The original language of H.R. 4089 was, according to a Congressional Research Service memo, “relatively vague” and the impact of the bill on wilderness management was “not clear.” However, it said that the open-ended language “could be construed to virtually any activity related to hunting and fishing, even if otherwise inconsistent with wilderness values,” including possible authorization of off-road vehicles or construction of roads. Responding to the criticism that the language could lead to motorized use or development, Natural Resources Committee Chairman Doc Hastings (R-Wash.) introduced an amendment stating that the language was “not intended to authorize or facilitate commodity development, use, or extraction or motorized recreational access or use.” The House agreed.
Rep. Martin Heinrich (D-N.M.) argued that the manager's amendment was not sufficient to protect wilderness from abuse. “Whether or not that's the bill's intention, the language in the bill allows for that possibility,” he said. He offered his own amendment providing that nothing in this bill “shall be construed to allow” otherwise prohibited activities in wilderness areas. Rep. Hastings opposed the amendment, arguing that the new language was clear but that substituting the term “construed” would lead to litigation. The House voted down the Heinrich amendment, 176-244. “I suspect if we can't get this issue cleaned up on the floor of the House, we'll get it cleaned up in the Senate,” Heinrich told Environment & Energy Daily before the vote. “We're not going to let it go to the president's desk with this language inside.”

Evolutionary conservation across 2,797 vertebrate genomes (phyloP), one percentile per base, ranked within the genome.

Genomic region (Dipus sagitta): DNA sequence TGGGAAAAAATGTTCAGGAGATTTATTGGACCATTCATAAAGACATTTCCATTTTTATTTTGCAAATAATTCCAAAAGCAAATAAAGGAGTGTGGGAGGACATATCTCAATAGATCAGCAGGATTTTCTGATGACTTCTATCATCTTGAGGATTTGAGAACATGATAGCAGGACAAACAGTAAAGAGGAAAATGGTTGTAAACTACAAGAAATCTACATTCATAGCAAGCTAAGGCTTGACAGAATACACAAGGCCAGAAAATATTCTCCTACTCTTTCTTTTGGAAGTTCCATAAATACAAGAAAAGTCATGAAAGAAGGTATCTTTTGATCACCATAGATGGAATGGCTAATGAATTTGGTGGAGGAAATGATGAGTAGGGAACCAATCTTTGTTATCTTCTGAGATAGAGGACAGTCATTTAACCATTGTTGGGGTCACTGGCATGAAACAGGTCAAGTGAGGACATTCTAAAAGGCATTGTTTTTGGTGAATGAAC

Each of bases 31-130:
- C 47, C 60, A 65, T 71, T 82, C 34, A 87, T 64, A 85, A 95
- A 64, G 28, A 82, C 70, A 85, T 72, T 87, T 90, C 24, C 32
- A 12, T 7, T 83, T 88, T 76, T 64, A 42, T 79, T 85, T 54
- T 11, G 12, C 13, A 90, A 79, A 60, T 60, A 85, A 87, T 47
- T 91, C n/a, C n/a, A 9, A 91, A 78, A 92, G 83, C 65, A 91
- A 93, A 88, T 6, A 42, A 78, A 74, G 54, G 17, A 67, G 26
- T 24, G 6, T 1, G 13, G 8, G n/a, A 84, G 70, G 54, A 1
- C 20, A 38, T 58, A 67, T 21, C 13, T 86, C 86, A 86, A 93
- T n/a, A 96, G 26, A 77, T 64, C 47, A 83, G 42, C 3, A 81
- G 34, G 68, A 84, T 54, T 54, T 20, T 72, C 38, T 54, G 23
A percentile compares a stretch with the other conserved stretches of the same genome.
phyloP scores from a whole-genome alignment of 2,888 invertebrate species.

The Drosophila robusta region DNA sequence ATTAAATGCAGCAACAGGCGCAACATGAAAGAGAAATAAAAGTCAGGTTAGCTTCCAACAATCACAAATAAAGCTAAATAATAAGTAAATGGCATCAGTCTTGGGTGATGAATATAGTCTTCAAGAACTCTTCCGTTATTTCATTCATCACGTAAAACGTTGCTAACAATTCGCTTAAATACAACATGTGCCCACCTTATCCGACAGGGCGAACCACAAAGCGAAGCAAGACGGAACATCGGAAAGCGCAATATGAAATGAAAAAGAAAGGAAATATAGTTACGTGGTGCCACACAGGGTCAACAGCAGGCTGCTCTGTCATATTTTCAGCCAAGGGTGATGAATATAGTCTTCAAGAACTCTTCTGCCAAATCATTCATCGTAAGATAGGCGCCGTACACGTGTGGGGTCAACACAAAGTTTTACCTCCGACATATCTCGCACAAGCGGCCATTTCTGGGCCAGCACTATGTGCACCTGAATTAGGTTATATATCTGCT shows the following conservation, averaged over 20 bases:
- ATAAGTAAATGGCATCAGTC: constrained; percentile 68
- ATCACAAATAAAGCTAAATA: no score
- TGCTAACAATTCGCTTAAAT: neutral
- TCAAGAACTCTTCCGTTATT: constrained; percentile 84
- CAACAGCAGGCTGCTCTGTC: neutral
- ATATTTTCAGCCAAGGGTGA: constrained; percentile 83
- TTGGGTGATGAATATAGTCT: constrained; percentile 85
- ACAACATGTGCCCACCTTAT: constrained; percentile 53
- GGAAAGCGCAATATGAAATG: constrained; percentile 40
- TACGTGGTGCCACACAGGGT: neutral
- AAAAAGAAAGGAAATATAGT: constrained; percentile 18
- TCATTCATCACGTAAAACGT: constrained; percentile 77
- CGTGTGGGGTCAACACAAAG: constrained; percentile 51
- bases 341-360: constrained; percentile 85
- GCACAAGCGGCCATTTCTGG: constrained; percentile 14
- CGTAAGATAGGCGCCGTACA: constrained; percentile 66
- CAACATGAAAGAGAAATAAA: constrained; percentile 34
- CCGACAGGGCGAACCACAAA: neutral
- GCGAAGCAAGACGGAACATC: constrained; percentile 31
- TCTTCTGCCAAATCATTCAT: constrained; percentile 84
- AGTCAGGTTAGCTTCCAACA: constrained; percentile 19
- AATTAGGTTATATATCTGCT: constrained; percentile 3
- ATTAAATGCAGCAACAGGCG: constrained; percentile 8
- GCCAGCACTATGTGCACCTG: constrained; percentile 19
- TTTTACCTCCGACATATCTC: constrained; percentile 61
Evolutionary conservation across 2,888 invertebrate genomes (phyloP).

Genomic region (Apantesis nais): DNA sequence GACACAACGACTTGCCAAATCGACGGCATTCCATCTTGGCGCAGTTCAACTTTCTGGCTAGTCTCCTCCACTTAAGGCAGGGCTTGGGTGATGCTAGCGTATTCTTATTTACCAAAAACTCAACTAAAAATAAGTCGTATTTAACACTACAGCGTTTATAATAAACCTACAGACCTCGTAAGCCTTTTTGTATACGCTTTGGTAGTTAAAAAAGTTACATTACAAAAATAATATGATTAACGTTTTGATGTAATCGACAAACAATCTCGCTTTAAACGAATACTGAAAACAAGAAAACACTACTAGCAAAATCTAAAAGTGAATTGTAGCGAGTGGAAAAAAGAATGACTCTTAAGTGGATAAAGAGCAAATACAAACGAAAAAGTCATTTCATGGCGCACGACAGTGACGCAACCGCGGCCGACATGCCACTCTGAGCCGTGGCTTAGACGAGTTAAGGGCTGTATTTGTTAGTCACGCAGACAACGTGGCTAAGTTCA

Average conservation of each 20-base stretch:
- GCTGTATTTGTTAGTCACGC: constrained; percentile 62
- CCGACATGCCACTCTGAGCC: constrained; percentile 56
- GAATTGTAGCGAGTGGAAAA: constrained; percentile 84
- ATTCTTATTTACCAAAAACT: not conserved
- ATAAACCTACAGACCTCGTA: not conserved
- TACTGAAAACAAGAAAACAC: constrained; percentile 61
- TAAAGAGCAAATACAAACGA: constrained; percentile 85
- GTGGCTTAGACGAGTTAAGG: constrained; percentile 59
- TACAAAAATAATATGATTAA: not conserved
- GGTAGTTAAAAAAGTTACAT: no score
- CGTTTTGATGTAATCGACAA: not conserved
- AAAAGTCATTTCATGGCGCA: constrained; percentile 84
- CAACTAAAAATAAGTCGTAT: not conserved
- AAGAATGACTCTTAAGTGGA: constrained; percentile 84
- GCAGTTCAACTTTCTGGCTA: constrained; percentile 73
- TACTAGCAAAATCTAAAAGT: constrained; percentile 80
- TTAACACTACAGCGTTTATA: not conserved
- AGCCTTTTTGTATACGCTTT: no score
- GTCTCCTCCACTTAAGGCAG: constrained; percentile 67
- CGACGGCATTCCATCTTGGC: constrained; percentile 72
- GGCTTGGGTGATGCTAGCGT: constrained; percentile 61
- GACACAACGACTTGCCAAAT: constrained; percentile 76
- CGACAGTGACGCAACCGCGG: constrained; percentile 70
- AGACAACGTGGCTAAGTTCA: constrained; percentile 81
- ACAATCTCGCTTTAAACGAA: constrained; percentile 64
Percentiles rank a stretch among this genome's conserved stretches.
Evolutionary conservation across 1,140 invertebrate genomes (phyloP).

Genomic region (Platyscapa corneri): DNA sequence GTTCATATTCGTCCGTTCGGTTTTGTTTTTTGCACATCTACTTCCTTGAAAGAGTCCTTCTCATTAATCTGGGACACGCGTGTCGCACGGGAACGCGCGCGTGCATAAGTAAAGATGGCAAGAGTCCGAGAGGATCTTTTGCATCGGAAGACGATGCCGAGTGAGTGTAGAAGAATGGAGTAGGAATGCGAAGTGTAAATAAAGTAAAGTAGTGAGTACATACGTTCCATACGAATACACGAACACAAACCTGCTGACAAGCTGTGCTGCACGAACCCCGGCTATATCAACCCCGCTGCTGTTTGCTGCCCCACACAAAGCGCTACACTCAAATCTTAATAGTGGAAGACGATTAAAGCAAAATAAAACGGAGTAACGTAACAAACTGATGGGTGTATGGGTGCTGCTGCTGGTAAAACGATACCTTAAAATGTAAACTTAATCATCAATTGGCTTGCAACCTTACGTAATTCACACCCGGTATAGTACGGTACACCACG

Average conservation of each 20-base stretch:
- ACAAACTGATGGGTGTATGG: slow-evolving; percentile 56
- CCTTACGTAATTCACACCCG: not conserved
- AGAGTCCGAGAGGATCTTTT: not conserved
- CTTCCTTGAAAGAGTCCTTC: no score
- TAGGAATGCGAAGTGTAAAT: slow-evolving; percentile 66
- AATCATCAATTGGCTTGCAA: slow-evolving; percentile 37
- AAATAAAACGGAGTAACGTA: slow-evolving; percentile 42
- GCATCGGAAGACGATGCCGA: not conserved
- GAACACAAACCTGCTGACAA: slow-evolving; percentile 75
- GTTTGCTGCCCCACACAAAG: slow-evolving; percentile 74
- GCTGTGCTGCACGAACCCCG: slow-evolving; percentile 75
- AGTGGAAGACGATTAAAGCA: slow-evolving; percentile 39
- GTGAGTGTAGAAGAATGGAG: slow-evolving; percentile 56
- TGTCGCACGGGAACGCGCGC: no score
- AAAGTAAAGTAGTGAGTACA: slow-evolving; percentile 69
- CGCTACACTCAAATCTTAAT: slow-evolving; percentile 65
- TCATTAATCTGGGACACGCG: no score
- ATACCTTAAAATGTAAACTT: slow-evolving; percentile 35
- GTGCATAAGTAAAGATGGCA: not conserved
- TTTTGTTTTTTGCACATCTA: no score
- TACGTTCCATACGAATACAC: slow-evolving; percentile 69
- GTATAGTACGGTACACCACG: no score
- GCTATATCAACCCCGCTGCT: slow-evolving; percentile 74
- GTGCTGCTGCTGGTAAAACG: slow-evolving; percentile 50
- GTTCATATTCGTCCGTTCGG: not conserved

Potentially a greater threat to conservation was an amendment by Rep. Virginia Foxx (R-N.C.) requiring concurrence by a governor and a state legislature before the president could invoke his authority under the Antiquities Act to designate a national monument. Presidents since Theodore Roosevelt have used the 1906 Antiquities Act to preserve areas of cultural, historical, and natural importance, often when Congress was unwilling to act. The Grand Canyon and Grand Tetons national parks and many parks in Alaska were originally protected as national monuments using the power of the Antiquities Act. The Foxx amendment could delay or likely block future protections. In 2011, the House narrowly defeated a similar amendment on an appropriations bill; the Foxx amendment passed 223-198.
Many conservation groups joined in working to defeat the unfortunate provisions of the Sportsmen's Heritage Act. But these efforts fell short due to the balance of power in the House. However, the debate has heightened the focus on these issues, and conservation-minded members of the Senate have been alerted to fight back.